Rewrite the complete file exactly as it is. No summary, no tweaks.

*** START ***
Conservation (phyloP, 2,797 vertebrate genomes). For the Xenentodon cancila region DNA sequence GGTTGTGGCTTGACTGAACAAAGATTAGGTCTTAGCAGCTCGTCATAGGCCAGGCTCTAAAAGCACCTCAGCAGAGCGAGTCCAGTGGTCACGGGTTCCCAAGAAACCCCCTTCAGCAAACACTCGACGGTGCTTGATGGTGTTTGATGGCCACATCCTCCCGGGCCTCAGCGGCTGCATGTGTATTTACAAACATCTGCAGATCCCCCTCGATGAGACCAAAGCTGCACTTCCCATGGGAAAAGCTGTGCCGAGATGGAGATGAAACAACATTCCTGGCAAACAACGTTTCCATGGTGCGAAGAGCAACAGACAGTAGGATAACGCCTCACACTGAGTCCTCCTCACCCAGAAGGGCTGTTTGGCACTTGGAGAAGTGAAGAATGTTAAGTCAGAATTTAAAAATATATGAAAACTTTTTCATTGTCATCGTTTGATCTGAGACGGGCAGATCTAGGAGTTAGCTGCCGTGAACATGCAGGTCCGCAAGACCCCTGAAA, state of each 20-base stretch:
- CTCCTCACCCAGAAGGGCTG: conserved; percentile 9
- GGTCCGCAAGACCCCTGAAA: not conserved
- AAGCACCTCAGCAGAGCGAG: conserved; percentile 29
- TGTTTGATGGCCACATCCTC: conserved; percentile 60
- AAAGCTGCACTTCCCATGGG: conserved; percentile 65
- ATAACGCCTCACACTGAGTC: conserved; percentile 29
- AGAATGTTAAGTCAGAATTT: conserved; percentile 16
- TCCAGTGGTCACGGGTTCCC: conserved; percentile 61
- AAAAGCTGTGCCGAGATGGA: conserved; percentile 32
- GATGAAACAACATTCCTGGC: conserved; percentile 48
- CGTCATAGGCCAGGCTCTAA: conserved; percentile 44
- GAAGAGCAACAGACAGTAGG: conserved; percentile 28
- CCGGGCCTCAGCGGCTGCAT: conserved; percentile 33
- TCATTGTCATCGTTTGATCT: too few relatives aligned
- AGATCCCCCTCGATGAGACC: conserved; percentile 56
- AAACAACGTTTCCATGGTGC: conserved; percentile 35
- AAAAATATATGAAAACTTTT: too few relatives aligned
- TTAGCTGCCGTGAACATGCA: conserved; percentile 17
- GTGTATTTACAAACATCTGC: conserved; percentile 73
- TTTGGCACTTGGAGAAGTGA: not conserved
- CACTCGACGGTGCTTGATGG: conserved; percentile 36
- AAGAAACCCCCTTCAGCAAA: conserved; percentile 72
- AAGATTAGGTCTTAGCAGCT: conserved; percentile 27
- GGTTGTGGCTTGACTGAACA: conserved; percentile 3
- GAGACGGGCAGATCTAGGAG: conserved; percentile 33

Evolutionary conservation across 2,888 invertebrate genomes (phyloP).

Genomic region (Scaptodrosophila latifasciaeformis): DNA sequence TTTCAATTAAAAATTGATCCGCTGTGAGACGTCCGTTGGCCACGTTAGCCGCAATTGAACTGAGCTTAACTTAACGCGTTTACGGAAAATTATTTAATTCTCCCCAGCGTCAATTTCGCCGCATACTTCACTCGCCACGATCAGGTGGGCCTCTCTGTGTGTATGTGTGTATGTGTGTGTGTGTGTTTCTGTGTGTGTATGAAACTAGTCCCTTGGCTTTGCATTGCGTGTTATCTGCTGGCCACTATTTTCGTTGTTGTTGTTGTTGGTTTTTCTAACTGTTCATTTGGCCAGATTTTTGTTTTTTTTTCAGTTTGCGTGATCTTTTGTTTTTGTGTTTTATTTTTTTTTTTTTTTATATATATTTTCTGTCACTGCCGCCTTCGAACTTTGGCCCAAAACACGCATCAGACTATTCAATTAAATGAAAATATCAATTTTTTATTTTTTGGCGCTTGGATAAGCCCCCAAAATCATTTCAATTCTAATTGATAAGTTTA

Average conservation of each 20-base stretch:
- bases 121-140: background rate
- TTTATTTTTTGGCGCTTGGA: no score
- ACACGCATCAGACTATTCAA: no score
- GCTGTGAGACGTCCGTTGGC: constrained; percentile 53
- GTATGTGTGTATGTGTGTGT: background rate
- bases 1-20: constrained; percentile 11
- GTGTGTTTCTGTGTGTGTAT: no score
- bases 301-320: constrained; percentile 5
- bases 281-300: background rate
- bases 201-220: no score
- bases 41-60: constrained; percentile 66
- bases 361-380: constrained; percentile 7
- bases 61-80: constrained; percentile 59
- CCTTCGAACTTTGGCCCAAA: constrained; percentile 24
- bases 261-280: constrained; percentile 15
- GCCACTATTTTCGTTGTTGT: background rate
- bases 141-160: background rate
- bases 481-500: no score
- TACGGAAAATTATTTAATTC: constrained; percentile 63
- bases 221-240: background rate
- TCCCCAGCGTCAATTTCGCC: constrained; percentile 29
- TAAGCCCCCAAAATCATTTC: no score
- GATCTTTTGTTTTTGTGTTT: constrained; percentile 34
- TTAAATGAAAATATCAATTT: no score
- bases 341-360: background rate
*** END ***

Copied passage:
Conservation (phyloP, 2,797 vertebrate genomes). For the Xenentodon cancila region DNA sequence GGTTGTGGCTTGACTGAACAAAGATTAGGTCTTAGCAGCTCGTCATAGGCCAGGCTCTAAAAGCACCTCAGCAGAGCGAGTCCAGTGGTCACGGGTTCCCAAGAAACCCCCTTCAGCAAACACTCGACGGTGCTTGATGGTGTTTGATGGCCACATCCTCCCGGGCCTCAGCGGCTGCATGTGTATTTACAAACATCTGCAGATCCCCCTCGATGAGACCAAAGCTGCACTTCCCATGGGAAAAGCTGTGCCGAGATGGAGATGAAACAACATTCCTGGCAAACAACGTTTCCATGGTGCGAAGAGCAACAGACAGTAGGATAACGCCTCACACTGAGTCCTCCTCACCCAGAAGGGCTGTTTGGCACTTGGAGAAGTGAAGAATGTTAAGTCAGAATTTAAAAATATATGAAAACTTTTTCATTGTCATCGTTTGATCTGAGACGGGCAGATCTAGGAGTTAGCTGCCGTGAACATGCAGGTCCGCAAGACCCCTGAAA, state of each 20-base stretch:
- CTCCTCACCCAGAAGGGCTG: conserved; percentile 9
- GGTCCGCAAGACCCCTGAAA: not conserved
- AAGCACCTCAGCAGAGCGAG: conserved; percentile 29
- TGTTTGATGGCCACATCCTC: conserved; percentile 60
- AAAGCTGCACTTCCCATGGG: conserved; percentile 65
- ATAACGCCTCACACTGAGTC: conserved; percentile 29
- AGAATGTTAAGTCAGAATTT: conserved; percentile 16
- TCCAGTGGTCACGGGTTCCC: conserved; percentile 61
- AAAAGCTGTGCCGAGATGGA: conserved; percentile 32
- GATGAAACAACATTCCTGGC: conserved; percentile 48
- CGTCATAGGCCAGGCTCTAA: conserved; percentile 44
- GAAGAGCAACAGACAGTAGG: conserved; percentile 28
- CCGGGCCTCAGCGGCTGCAT: conserved; percentile 33
- TCATTGTCATCGTTTGATCT: too few relatives aligned
- AGATCCCCCTCGATGAGACC: conserved; percentile 56
- AAACAACGTTTCCATGGTGC: conserved; percentile 35
- AAAAATATATGAAAACTTTT: too few relatives aligned
- TTAGCTGCCGTGAACATGCA: conserved; percentile 17
- GTGTATTTACAAACATCTGC: conserved; percentile 73
- TTTGGCACTTGGAGAAGTGA: not conserved
- CACTCGACGGTGCTTGATGG: conserved; percentile 36
- AAGAAACCCCCTTCAGCAAA: conserved; percentile 72
- AAGATTAGGTCTTAGCAGCT: conserved; percentile 27
- GGTTGTGGCTTGACTGAACA: conserved; percentile 3
- GAGACGGGCAGATCTAGGAG: conserved; percentile 33

Evolutionary conservation across 2,888 invertebrate genomes (phyloP).

Genomic region (Scaptodrosophila latifasciaeformis): DNA sequence TTTCAATTAAAAATTGATCCGCTGTGAGACGTCCGTTGGCCACGTTAGCCGCAATTGAACTGAGCTTAACTTAACGCGTTTACGGAAAATTATTTAATTCTCCCCAGCGTCAATTTCGCCGCATACTTCACTCGCCACGATCAGGTGGGCCTCTCTGTGTGTATGTGTGTATGTGTGTGTGTGTGTTTCTGTGTGTGTATGAAACTAGTCCCTTGGCTTTGCATTGCGTGTTATCTGCTGGCCACTATTTTCGTTGTTGTTGTTGTTGGTTTTTCTAACTGTTCATTTGGCCAGATTTTTGTTTTTTTTTCAGTTTGCGTGATCTTTTGTTTTTGTGTTTTATTTTTTTTTTTTTTTATATATATTTTCTGTCACTGCCGCCTTCGAACTTTGGCCCAAAACACGCATCAGACTATTCAATTAAATGAAAATATCAATTTTTTATTTTTTGGCGCTTGGATAAGCCCCCAAAATCATTTCAATTCTAATTGATAAGTTTA

Average conservation of each 20-base stretch:
- bases 121-140: background rate
- TTTATTTTTTGGCGCTTGGA: no score
- ACACGCATCAGACTATTCAA: no score
- GCTGTGAGACGTCCGTTGGC: constrained; percentile 53
- GTATGTGTGTATGTGTGTGT: background rate
- bases 1-20: constrained; percentile 11
- GTGTGTTTCTGTGTGTGTAT: no score
- bases 301-320: constrained; percentile 5
- bases 281-300: background rate
- bases 201-220: no score
- bases 41-60: constrained; percentile 66
- bases 361-380: constrained; percentile 7
- bases 61-80: constrained; percentile 59
- CCTTCGAACTTTGGCCCAAA: constrained; percentile 24
- bases 261-280: constrained; percentile 15
- GCCACTATTTTCGTTGTTGT: background rate
- bases 141-160: background rate
- bases 481-500: no score
- TACGGAAAATTATTTAATTC: constrained; percentile 63
- bases 221-240: background rate
- TCCCCAGCGTCAATTTCGCC: constrained; percentile 29
- TAAGCCCCCAAAATCATTTC: no score
- GATCTTTTGTTTTTGTGTTT: constrained; percentile 34
- TTAAATGAAAATATCAATTT: no score
- bases 341-360: background rate